The UK government has confirmed that from 10 April 2023 the value of NHS pensions will increase by 10.1%, in line with the CPI inflation measure in February. This follows a 6.1% increase in 2022-23, based upon the same measure.
This was an important step, fixed by the terms of the 1971 Pensions Act. Every year pensions are revaluated to make sure the value of the savings are maintained over time. As public sector schemes like the NHS pension offer a fixed (or defined) benefit for the scheme member when they retire, it is important that the value of this benefit is maintained relative to prices.
This does not happen in a private sector scheme where the contribution is fixed (or defined) instead of the benefit. In this type of scheme the contributions are directly invested, and the relative value will depend upon how these investments perform.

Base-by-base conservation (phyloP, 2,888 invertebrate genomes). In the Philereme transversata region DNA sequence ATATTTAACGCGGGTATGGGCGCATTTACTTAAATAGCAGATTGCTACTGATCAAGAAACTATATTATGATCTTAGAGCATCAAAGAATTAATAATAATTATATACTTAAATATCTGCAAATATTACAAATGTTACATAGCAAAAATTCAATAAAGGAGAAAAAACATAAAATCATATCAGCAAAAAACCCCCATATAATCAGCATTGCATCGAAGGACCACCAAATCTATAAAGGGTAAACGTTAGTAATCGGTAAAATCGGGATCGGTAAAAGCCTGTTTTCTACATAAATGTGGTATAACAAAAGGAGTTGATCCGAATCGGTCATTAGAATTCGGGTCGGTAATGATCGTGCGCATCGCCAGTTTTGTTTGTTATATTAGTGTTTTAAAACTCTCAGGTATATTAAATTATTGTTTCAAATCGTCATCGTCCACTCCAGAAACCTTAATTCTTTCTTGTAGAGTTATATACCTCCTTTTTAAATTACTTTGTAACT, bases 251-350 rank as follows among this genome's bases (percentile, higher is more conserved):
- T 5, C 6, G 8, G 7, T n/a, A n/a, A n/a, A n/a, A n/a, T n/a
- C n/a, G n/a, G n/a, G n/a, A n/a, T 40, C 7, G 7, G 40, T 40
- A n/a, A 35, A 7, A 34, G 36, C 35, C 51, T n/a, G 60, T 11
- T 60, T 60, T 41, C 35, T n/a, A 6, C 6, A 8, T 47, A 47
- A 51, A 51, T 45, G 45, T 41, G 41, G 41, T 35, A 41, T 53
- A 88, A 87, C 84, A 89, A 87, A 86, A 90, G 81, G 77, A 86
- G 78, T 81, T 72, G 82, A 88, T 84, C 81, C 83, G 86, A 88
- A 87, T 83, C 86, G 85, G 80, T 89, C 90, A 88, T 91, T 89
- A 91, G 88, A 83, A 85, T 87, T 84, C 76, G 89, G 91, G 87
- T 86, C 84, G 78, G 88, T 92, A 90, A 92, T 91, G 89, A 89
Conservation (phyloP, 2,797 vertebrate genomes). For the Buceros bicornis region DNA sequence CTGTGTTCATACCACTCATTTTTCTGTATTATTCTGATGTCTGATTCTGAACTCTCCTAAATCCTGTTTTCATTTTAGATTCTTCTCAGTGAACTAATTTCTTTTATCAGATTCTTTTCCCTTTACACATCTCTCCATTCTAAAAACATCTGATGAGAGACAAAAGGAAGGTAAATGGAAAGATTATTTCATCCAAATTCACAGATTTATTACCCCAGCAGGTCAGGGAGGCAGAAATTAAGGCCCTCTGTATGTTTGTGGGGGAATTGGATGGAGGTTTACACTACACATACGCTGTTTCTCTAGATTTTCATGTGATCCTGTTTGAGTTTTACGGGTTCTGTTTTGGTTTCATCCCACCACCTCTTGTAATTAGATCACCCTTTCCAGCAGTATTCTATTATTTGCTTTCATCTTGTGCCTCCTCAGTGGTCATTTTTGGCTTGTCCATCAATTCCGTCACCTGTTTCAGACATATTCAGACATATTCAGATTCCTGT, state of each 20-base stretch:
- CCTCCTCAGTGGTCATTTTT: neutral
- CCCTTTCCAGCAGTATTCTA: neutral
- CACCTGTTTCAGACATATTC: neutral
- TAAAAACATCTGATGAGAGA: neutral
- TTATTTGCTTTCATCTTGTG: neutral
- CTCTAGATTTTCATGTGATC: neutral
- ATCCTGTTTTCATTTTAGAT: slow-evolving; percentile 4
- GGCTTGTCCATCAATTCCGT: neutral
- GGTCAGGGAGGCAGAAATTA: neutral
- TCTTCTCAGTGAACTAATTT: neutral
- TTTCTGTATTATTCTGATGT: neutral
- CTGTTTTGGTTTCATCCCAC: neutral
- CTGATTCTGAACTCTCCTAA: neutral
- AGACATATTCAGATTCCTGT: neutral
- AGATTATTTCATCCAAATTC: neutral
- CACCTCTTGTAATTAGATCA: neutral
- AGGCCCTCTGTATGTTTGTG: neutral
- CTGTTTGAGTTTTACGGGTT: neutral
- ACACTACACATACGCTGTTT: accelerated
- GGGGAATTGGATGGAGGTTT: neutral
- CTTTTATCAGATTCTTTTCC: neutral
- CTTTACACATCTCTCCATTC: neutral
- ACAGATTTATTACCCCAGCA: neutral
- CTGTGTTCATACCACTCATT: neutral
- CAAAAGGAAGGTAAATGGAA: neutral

This can be better than inflation in some years and potentially lower than inflation in other years. Indeed, some schemes have seen investments make a loss in the past year due to wider economic challenges. This is why the benefit from these schemes is always uncertain and can vary depending on when they are accessed.
SoR Executive Director Dean Rogers, who leads for the Society on pension issues, said: “The CPI uplift applies to pensions for retired members, those who have left the scheme and also the value of the pot for those who are still working and accruing benefits. They highlight one of the things that make the NHS pension scheme such a valuable part of the pay and reward package – and such a good way of saving.
“It would be ironic if the only people who immediately benefit from an inflation proof pay rise in the NHS are those who have already retired. This has been the case for most of the last decade. However, even those who are still being told by ministers that the country can’t afford to maintain their living standards, can be reassured that the relative value of their pension is protected.”